Eric Kurtzman ‘92 embraces the philosophy that it is not enough to consider one’s own personal footprint; we must create opportunities for others to consider theirs. At Skywell, a startup with an innovative product that creates pure drinking water from the air, his goal is to inspire others to change their water footprints.
As Co-Founder and Managing Director, Eric oversees financial operations, leasing and operational functions at Skywell. He also played an integral role in the company’s inception as an investor.
Q. Knowing what you know now, what would you have done differently at Cal, or what programs/activities/etc. would you have taken advantage of to prepare for your career in innovation?
As an Asian Studies major, I spent a tremendous amount of time learning Japanese - five days of classes each year for three years, a summer in Japan and countless hours of studying, much of which was rote memorization. Although this was an amazing learning experience and gave me great insight into the Japanese culture (as well as a reference point for US Culture), I missed a lot of Cal opportunities. Looking back, I wish I had been more of a Renaissance Man. I wish I had taken the course on making chocolate and the course on Ancient Greek Philosophers. I wish I had let Cal expand my educational boundaries as much as Cal seemed to want to. I’m not sure what I would remember from the out-of-the-box classes, but I do know that I haven’t used my Japanese in 20 years and I have forgotten most of what I learned, particularly the rote memorization pieces. My advice to students who want to be entrepreneurs, who want to learn to think outside the box, who want to visualize what cannot yet be seen, is to study broadly and take advantage of the diverse brilliance available at Cal.
Q. What tips can you give Cal entrepreneurs to help them successful at the negotiating table?
I have lectured on several occasions about negotiation strategies. I'm happy to share these Ten Tips on Negotiations which includes thoughts I’ve picked up over the years.
Q. What is the hardest thing about your work in a growing company? What keeps you up at night?
Entitlement is one of the greatest enemies of growth. My small company grew very, very quickly. As it did, and as it became surprisingly profitable, my partner and I wanted to share that profit with the staff in terms of generous raises and bonuses. The company continued to grow in part because of very high staff morale and near-zero turnover (for close to a decade the highest position on the org chart to leave was the controller, who left to be a CFO elsewhere). However, profitability was damaged and ultimately morale was damaged because the raises were unsustainable; we could not continue to give staff annual raises of 6-20% each year, particularly as such raises accumulate over the years. In years of lower profitability, we also could not give staff 4-12 week bonuses. Over time the raises fell to 3-8% (not including raises that accompany a promotion) and the bonuses fell to 1-6 weeks, but the staff felt grieved that they no longer received what they had become accustomed to. The fact that our raises and bonuses (and general salaries) were far above the general market and even further above the market in our industry was irrelevant to how the staff felt; the employees were tracking the company against its past, not against the outside world.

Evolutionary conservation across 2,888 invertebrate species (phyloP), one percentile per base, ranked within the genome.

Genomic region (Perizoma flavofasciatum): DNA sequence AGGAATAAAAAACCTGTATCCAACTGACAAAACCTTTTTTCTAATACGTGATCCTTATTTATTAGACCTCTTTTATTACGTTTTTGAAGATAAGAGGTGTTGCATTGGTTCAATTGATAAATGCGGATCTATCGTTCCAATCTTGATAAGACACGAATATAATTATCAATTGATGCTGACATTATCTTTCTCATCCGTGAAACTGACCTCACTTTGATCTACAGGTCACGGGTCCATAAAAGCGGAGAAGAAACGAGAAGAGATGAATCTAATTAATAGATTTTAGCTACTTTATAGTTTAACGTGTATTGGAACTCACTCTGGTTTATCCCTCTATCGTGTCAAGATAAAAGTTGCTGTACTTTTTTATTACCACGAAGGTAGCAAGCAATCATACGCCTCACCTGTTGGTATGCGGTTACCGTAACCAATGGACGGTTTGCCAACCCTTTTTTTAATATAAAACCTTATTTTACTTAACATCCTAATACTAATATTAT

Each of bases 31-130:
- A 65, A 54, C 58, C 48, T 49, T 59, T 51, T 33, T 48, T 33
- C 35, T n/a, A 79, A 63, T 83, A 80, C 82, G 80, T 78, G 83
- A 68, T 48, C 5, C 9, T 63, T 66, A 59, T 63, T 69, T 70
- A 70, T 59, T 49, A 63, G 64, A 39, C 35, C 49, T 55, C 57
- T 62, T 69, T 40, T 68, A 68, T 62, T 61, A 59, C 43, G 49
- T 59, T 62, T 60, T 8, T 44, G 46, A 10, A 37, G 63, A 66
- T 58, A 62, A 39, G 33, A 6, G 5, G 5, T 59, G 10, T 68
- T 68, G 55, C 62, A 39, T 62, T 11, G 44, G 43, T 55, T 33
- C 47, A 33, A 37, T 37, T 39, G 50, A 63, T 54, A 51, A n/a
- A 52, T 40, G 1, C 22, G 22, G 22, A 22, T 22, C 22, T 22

Q. What was it like to turn down an offer to purchase our company?
After our first year in business, the largest competitor in the market saw something attractive in our company and offered to purchase it for a life-changing sum, an 8-figure payment to each of my partner and me. We started imagining buying things we had always passed by, hosting dinners for our family and friends, spending days reading magazines at a beach-side coffee shop, etc. It seemed an absurd amount of money. We would be able to live on the interest and never work again if we chose to do so. However, we would have to work for the acquirer for five years to get full payment of the purchase price . . . and the purchasers were . . . well . . . [insert pejorative description]; and although we could quit early and still received the vast majority of our payment, we would have to subject our staff and our amazing culture to the purchasers’ talon-like grip of dark misery.
So we walked away. We dashed all the dreams of new purchases, gifts and dinners, and we put our heads down and back into the business, now with more than just the goal of growing, we took on the goal of toppling our largest competitor. Three years later we were the largest company in our industry, eclipsing the company that had tried to purchase us, and sitting across the table from a potential purchaser at more than twice the previous valuation. We had accomplished what we sought to do, but we had also learned how to walk away when that was the best path; and so we did, again, walk away only to re-engage again three years later and ultimately sell for approximately six times the originally offered sum.
Every offer to purchase our company came with a great inflation - thoughts of wealth coming in, thoughts of things we would buy, gifts we would give, trips we would take. Each time we turned down an offer, we felt an incredible deflation. All of those things went away. Although the end of the story is a great one, those moments of turning away from the deal on the table were incredibly difficult on many levels.